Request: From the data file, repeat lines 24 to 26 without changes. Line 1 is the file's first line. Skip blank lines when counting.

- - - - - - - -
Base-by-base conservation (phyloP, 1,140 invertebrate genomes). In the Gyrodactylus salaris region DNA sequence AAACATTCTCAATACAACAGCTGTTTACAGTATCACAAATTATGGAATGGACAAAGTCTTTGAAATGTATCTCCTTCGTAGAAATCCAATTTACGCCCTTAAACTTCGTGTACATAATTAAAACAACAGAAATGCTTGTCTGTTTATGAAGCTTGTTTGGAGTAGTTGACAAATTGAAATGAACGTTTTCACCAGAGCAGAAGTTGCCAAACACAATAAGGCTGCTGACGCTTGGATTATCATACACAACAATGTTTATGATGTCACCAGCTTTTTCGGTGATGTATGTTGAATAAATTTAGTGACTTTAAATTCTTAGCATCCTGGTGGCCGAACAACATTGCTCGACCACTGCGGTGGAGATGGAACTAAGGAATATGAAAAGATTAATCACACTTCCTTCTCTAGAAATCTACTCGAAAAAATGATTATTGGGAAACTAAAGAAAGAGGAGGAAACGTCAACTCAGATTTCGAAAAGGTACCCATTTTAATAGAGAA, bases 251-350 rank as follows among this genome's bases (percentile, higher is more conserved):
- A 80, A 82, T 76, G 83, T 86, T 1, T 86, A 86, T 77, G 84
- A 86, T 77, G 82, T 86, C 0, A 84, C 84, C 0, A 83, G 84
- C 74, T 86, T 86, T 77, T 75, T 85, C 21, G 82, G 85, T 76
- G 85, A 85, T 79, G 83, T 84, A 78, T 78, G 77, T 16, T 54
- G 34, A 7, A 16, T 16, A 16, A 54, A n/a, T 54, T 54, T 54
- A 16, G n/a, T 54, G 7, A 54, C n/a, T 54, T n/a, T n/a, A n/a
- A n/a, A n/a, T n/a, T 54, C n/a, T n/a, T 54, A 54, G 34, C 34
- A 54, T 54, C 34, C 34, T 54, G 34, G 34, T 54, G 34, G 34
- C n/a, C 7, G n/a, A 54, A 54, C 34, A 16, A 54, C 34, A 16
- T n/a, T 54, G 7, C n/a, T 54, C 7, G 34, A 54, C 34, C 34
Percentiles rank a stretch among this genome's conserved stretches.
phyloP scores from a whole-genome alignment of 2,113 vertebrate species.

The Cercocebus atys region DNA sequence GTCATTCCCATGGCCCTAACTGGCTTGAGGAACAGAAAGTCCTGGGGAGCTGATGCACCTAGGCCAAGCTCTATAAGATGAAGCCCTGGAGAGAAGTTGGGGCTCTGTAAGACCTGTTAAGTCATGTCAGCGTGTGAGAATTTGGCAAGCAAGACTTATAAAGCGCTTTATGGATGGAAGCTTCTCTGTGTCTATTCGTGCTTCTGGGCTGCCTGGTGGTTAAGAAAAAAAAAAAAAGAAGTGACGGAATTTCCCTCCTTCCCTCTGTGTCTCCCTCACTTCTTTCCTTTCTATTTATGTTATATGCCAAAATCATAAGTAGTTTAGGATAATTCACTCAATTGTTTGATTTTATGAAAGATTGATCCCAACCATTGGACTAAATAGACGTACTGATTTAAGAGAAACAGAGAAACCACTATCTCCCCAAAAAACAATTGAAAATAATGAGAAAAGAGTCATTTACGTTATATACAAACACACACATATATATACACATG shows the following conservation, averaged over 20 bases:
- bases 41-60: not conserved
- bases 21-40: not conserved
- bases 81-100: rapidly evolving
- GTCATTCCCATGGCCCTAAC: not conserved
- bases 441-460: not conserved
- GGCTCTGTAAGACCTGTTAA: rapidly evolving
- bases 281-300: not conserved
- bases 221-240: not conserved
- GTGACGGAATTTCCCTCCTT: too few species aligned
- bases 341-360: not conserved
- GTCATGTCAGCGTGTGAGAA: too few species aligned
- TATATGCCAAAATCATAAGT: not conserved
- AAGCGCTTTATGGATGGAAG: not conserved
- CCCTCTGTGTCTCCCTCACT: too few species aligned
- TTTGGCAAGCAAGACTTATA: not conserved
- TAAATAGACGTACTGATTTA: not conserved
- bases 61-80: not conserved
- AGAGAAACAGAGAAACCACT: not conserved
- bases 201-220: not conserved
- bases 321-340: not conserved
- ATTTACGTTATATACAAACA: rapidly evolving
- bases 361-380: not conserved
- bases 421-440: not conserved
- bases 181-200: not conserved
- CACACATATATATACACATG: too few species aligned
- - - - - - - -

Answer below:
- bases 341-360: not conserved
- GTCATGTCAGCGTGTGAGAA: too few species aligned
- TATATGCCAAAATCATAAGT: not conserved